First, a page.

Intel Board Wants to Prevent Car Hacks

Intel Board Wants to Prevent Car Hacks

Intel Board Wants to Prevent Car Hacks

The chip maker's new Automotive Security Review Board (ASRB) wants to help curb cyber security risks among connected cars.It runs an 800-volt drive system, .

"We can, and must, raise the bar against cyberattacks in automobiles," Chris Young, senior vice president and general manager of Intel Security, said in a statement.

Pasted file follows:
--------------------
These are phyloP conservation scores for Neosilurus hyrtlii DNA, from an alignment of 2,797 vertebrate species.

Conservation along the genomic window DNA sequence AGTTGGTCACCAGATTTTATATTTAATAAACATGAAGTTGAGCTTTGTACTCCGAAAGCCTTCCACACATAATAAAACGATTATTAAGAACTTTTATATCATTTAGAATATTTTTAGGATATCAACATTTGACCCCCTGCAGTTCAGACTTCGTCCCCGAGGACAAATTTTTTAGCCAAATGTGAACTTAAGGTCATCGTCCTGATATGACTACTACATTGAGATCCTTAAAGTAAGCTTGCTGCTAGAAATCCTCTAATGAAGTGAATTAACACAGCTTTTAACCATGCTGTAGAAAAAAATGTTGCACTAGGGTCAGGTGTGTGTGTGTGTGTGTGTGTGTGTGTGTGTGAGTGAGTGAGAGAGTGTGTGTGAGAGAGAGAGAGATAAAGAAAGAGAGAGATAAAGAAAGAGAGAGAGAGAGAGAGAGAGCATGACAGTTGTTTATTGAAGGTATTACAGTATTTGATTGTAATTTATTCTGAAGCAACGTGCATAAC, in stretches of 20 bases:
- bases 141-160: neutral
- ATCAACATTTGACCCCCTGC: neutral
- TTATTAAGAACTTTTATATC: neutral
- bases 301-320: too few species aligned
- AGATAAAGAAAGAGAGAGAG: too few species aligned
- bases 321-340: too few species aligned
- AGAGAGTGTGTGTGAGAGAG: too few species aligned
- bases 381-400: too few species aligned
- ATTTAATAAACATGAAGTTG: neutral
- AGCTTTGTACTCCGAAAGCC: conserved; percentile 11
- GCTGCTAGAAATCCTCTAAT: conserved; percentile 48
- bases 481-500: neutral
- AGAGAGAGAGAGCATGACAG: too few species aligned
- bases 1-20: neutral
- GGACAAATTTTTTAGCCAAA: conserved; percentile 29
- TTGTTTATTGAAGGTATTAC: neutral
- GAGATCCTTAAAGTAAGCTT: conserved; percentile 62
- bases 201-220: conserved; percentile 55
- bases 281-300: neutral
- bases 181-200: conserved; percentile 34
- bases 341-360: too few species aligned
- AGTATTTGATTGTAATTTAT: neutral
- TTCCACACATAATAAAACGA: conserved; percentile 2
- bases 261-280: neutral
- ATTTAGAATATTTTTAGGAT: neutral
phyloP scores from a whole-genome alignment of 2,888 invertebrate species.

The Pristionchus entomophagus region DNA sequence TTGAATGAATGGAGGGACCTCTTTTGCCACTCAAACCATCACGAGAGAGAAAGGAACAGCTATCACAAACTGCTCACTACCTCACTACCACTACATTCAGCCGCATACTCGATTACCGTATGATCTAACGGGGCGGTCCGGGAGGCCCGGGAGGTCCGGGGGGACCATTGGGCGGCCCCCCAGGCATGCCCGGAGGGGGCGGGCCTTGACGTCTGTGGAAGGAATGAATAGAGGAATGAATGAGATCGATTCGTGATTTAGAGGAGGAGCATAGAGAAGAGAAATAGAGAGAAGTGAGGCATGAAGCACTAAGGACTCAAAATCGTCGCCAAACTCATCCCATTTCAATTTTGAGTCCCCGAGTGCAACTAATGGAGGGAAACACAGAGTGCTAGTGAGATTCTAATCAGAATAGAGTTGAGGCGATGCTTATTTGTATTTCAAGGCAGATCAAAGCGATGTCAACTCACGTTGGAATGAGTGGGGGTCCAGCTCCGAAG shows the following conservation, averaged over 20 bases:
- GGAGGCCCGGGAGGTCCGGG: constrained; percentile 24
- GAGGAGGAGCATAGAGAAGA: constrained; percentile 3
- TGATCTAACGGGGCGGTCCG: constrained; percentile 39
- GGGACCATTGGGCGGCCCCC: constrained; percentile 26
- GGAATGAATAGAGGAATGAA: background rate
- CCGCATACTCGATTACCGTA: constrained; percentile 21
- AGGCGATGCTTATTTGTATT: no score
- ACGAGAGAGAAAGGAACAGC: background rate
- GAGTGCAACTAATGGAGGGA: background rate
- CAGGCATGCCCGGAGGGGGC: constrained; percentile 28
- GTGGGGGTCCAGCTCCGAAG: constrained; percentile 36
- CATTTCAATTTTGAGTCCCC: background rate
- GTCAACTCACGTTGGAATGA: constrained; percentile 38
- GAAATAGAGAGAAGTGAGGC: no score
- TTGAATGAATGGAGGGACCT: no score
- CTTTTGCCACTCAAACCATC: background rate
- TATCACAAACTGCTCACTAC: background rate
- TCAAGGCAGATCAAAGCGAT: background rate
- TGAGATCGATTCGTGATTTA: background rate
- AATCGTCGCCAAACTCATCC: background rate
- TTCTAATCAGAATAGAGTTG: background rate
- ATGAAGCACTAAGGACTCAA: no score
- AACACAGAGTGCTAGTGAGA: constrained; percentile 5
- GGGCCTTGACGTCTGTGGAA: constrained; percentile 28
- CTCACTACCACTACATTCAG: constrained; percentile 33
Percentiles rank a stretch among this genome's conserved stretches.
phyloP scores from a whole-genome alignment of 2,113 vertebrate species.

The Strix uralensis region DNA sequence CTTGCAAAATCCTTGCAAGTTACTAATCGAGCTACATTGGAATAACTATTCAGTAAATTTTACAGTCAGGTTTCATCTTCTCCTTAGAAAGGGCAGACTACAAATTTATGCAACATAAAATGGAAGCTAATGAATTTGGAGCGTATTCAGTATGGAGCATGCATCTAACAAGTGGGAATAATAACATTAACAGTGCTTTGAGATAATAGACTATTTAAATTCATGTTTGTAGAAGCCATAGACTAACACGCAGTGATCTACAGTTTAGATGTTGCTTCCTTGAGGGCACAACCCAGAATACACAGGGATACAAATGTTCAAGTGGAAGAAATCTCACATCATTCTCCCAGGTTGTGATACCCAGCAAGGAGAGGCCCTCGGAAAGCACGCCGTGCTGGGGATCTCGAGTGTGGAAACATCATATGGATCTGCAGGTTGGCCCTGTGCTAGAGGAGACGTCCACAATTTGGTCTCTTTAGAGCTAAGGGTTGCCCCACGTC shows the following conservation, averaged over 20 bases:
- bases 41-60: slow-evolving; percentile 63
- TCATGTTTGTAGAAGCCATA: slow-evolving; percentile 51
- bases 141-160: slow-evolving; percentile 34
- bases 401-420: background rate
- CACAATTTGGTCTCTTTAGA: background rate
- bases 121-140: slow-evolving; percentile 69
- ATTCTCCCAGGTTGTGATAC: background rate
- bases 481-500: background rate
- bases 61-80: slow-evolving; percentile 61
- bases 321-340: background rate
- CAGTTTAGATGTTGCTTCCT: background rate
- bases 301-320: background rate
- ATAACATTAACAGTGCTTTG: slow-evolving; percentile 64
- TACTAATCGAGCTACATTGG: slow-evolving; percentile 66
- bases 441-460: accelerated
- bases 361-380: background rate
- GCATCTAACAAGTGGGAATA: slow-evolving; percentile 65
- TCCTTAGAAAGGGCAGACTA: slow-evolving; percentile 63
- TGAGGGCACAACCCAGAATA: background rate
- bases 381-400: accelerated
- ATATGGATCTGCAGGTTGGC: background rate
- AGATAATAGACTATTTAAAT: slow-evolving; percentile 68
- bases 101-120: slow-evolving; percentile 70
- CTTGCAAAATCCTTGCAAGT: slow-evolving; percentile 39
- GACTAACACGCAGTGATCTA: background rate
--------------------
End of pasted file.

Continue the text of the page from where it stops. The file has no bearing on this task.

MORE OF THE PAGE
With that goal in mind, ASRB members will run security tests to identify best practices and design recommendations for advanced cybersecurity solutions and products.

Citing a 2014 Gartner report on mobility innovations, Intel noted that, in five years, there will be about 150 million connected cars on the roads; 60 to 75 percent of them will be "capable of consuming, creating and sharing Web-based data," Gartner said.